St James Residents' Association

For The Residents And Workers Of St James

Friday, 30 March 2012

Council Campaign To Tackle Dog Fouling

A campaign to remind dog owners of what could happen if they don’t clear up after their dogs is being launched by Northampton Borough Council in April. The campaign aims to raise awareness of the issue, encourage more dog owners to pick up after their pets and appeal to the public to report incidents and problem areas to the council so that targeted action can be taken. Campaign posters and lamppost stickers will be going up across the town as the council’s neighbourhood wardens prepare for a three-month crackdown on anyone they see not clearing up after their dogs.  Verbal warnings, written warnings and Fixed Penalty Notices of £80, which if not paid could lead to a fine of up to £1,000, will be handed out to those spotted not clearing up their dog’s mess.

Councillor John Caswell, Northampton Borough Council cabinet member for the environment, said: "Dog mess is unpleasant as well as a serious health hazard that can lead to blindness.  "There are many responsible dog owners who do pick up after their pets, but this campaign aims to raise awareness of the problem and make more dog owners do the responsible thing.  There’s no excuse not to clean up, as there are hundreds of dog-waste bins and even more general litterbins around the town.  Not to clean up is a crime and we will be cracking down on it."

The campaign will be launched in Eastfield Park on Tuesday 3 April.  Councillor Caswell will be joining neighbourhood warden Andrew Cullinane, his six-year-old lurcher Bayley and chair of the Friends of Eastfield Park Vic Smith to put up campaign posters and stickers. After the launch neighbourhood wardens will be working together to carry out impromptu patrols across the rest of the town and hope to encourage members of the public to tell them if they witness repeat incidents or know of a particular problem area.   Call them on 0300 330 7000 or emailing

What the law says: It is an offence to allow a dog to foul on public land, which includes paths, alleyways, parks and open spaces. It is the responsibility of the dog owner or the person in charge of the dog to clear up any dog foul left by their dog. Anyone failing to clean up after their dog can be issued with an £80 Fixed Penalty Notice (FPN), which if not paid could lead to a prosecution and fine of up £1,000 if the case goes to court.

Information from Keep Britain Tidy: Keep Britain Tidy research shows that dog fouling is a major concern to members of the public and that 70% of local authorities have some sort of problem in their local area. According to Keep Britain Tidy stats, in 2010 the UK dog population was estimated to be eight million, with dogs producing approximately 1,000 tonnes of excrement each day. In a recent survey of over 10,000 sites dog fouling was present on 7% of these sites. Some dog owners still fail to clean up after their dogs and the highest level of dog fouling can be found in areas where people actually live. Fixed Penalty Notices for dog fouling were introduced in October 2001.  Although Keep Britain Tidy has recorded a reduction in overall levels of dog fouling since 2001/02, it is still a significant cause of offence amongst the public. Dog fouling is a crime that impacts on our environment.  It is unpleasant and dangerous as it carries bacteria that can be harmful to you and your children.  The health risks of dog fouling are very serious.  Anyone coming into contact with dog faeces risks contracting a disease called toxocariasis, which can cause abdominal pain, pneumonia, asthma and even blindness.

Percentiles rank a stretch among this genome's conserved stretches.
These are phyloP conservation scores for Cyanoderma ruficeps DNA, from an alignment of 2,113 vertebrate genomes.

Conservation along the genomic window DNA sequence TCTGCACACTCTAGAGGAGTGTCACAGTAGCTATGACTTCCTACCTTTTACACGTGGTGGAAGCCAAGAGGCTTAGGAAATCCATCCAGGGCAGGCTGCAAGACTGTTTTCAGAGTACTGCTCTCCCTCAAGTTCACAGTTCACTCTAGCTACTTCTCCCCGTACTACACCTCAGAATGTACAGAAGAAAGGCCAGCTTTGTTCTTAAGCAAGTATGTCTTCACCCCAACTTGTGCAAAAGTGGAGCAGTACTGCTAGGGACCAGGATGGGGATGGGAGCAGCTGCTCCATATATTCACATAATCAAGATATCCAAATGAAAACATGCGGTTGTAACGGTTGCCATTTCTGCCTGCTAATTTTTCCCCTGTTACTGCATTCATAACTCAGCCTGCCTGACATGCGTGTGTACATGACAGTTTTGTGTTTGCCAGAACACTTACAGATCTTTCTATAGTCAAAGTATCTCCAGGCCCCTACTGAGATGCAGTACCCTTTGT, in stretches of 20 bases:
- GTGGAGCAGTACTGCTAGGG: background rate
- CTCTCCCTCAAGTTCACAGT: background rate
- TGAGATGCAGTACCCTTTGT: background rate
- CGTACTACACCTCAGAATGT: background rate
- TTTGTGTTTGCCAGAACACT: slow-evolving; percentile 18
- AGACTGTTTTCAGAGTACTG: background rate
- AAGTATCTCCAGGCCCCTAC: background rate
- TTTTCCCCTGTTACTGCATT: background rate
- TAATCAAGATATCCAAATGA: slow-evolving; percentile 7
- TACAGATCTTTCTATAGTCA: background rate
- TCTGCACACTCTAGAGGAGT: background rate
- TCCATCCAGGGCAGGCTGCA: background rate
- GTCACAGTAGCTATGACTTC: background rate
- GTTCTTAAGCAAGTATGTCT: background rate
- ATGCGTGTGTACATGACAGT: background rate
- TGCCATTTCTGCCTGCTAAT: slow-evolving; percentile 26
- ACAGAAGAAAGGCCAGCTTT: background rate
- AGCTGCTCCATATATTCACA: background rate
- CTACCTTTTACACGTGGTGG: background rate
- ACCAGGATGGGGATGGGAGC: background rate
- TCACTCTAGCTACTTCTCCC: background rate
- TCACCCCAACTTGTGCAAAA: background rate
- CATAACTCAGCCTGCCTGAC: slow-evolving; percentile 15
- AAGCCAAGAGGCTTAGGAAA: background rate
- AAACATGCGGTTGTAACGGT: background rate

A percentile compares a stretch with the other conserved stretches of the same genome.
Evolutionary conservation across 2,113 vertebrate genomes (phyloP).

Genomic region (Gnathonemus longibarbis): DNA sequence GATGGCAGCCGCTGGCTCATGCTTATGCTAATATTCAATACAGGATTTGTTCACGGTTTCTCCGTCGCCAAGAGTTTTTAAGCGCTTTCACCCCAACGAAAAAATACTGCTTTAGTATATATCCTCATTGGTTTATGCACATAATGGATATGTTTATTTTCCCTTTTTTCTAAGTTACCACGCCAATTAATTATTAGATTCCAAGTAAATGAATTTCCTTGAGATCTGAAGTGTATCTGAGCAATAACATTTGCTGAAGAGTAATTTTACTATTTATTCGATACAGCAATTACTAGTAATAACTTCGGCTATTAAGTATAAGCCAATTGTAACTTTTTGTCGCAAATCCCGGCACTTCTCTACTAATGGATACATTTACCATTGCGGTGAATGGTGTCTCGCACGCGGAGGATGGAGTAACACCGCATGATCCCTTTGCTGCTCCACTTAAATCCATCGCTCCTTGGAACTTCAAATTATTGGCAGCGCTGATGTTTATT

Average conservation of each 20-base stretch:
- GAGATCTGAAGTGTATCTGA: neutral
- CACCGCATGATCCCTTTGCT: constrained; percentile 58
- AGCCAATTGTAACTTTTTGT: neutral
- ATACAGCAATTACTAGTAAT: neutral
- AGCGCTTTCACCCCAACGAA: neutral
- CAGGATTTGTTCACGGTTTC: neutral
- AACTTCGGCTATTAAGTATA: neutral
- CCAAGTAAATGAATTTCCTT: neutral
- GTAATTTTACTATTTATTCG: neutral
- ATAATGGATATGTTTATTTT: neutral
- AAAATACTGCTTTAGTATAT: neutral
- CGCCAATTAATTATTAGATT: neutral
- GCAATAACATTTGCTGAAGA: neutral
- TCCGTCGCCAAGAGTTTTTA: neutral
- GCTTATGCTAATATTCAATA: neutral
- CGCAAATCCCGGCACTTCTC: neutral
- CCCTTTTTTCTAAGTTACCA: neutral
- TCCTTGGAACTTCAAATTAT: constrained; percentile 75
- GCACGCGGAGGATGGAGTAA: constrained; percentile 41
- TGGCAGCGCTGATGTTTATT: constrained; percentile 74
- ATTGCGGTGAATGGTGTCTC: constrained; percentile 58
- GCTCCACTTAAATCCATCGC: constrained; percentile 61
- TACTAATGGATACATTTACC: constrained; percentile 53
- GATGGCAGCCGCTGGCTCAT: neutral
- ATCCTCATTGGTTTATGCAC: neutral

Local information: There are 517 dog waste bins across Northampton as well as over 1,000 litterbins that can also be used to dispose of bagged dog waste. Legislation to tackle dog fouling was introduced in October 2001. Since 2002 128 people have been fined in Northampton. Northampton Borough Council neighbourhood wardens are accredited to issue FPNs for dog fouling.  The council’s newly recruited park rangers are also undergoing accreditation training.  The main problem they face though is that they have to catch people in the act before they can issue a FPN.

Depending on the circumstances, warnings, advice and dog waste bags are also issued to dog owners spotted not cleaning up after their dogs for whatever reason, as not seeing a dog foul or not having a suitable means of clearing up is not a reasonable excuse and owners could still be fined and face prosecution.

1 comment:

Anonymous said...

Its about time, Dog fouling is everywhere and the Council have done nothing about it for years.

St James End before 1965

St James End before 1965


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